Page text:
Farm Bill - Quick Facts
Specialty Crop Priorities for the 2023 Farm Bill
The production of fruits, vegetables, tree nuts, nursery, and greenhouse operations accounts for more than 44% of farmgate value for crops. In a recent 2022 study, the fresh produce and floral industry alone represents 2.2 million US jobs in all 50 states and $120.6 billion of labor income in the United States economy. These attributes are what have aligned the Specialty Crop Farm Bill Alliance recommendations for the 2023 Farm Bill
A broad coalition of specialty crop organizations, known as the Specialty Crop Farm Bill Alliance (SCFBA), representing U.S. growers and shippers have been working to forge mutual objectives for the 2023 Farm Bill. Some highlights from these recommendations are outlined below. The full SCFBA 2023 Farm Bill Recommendations can be found here.
Highlights of 2023 Farm Bill Priorities
Definition of Specialty Crops
The SCFBA opposes any attempt to expand the definition of specialty crops beyond the commonly understood meaning set forth in the Specialty crop Competitiveness Act of 2004, which defines specialty crops as fruits, vegetables, tree nuts, dried fruits, and nursery crops (including floriculture).
Conservation and Climate
As Congress and USDA consider new initiatives to help growers combat and adapt to climate change, the SCFBA has proposed principles to guide their work as it relates to specialty crops. Research and data on climate change and specialty crops lag behind other agricultural commodities and require a greater commitment by policymakers in data collection, resources, and industry engagement.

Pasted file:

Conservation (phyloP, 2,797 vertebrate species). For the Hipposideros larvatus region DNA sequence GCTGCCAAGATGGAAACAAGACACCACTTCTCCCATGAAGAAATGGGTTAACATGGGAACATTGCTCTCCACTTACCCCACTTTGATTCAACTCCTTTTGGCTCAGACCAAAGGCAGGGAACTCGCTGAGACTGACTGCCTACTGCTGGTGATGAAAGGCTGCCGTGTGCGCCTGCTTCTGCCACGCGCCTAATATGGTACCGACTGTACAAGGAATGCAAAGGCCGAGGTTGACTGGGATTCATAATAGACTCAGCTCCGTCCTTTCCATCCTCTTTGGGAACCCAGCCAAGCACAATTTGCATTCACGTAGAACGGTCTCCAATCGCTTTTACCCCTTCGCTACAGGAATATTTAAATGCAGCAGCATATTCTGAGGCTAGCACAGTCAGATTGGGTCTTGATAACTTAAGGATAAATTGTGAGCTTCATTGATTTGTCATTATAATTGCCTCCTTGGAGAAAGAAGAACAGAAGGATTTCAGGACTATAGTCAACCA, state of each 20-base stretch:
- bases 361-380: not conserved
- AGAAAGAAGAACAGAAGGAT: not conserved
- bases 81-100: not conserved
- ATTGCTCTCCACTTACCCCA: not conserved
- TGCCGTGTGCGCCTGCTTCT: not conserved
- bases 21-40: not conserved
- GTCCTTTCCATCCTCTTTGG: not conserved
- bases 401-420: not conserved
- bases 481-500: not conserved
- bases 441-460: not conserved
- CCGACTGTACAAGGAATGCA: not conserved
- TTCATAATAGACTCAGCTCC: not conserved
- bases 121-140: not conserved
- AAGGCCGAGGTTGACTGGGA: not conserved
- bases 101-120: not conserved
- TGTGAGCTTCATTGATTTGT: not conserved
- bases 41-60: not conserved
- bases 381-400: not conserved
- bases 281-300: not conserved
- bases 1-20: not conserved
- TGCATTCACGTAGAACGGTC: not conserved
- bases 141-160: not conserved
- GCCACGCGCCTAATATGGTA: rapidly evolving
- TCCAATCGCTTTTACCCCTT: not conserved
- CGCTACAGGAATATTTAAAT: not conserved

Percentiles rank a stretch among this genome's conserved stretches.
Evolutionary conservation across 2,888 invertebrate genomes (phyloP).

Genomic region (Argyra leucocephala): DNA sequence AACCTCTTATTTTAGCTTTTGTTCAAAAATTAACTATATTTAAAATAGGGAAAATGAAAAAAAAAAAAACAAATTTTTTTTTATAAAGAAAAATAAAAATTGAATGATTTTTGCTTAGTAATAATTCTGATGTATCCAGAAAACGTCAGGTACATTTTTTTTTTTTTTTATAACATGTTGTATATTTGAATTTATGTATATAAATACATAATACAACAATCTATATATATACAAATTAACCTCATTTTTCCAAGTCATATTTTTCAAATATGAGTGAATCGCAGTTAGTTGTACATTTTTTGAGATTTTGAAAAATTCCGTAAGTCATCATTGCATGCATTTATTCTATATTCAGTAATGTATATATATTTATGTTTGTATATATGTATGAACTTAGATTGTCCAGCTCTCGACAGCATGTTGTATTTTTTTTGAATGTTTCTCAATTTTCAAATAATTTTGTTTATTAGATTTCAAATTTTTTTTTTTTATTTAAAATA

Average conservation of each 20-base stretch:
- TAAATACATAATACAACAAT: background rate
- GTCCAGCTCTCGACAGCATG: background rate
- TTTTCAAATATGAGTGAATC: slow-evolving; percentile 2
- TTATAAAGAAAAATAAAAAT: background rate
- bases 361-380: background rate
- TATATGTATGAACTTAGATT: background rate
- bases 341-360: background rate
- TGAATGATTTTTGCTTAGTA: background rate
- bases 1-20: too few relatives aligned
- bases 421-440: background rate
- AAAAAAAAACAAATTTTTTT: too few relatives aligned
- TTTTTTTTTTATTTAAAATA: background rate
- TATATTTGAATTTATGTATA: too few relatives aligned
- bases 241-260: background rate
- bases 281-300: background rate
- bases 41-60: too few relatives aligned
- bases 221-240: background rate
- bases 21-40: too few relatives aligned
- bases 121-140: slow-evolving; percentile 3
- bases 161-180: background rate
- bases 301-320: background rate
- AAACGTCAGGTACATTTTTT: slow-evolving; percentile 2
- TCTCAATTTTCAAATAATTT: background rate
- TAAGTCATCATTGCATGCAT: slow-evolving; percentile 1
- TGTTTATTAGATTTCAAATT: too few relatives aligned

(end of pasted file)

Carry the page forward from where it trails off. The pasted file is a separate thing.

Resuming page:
The SCFBA proposes an increased emphasis on climate adaptation in conservation programs, including a greater list of related activities covered by these programs. Policymakers should also implement reforms to enable more specialty crop producers to participate in conservation programs, including proposed new approaches to means testing that would be more equitable to specialty crops than Adjusted Gross Income.
Crop Insurance and Commodity Programs
The SCFBA proposes several technical enhancements to the Tree Assistance Program, Whole Farm Crop Insurance Program, and Noninsured Crop Disaster Assistance Program. A relatively small percentage of specialty crop operations participate in USDA commodity or crop insurance programs, and the SCFBA also proposes general improvements to facilitate greater access to specialty crops, including improved data collection, more accurate pricing in setting premiums and paying claims, and greater outreach to specialty crop growers across all regions of the United States.
Nine in ten Americans do not consume fruits and vegetables in the amounts recommended by the Dietary Guidelines for Americans (DGA); while at the same time three quarters of Americans are overweight or obese and only 1 in 10 are metabolically healthy. If we are to reverse these devastating realities, a strong specialty crop industry and a more concerted effort to structure Farm Bill nutrition programs to address the underconsumption of DGA recommendations is needed.
The SCFBA calls for dedicated resources for fruit and vegetable access for SNAP participants, reforming the USDA procurement programs to be more inclusive of a wide range of specialty crops that will address underconsumption in vulnerable communities, and expanding the Fresh Fruit and Vegetable Program.
Prior Farm Bills included key provisions which dedicated research funding addressed industry priorities in specialty crop research and extension, and these investments should be sustained and expanded in the 2023 Farm Bill. The Specialty Crop Research Initiative (SCRI), the primary source for specialty crop research funding, is based on competitive processes, require stakeholder involvement, and have already had significant positive impacts. The SCFBA proposes an additional $50mln in annual mandatory funding for SCRI and that Congress reinstate the Secretary’s authority to waive the matching funds requirement in SCRI.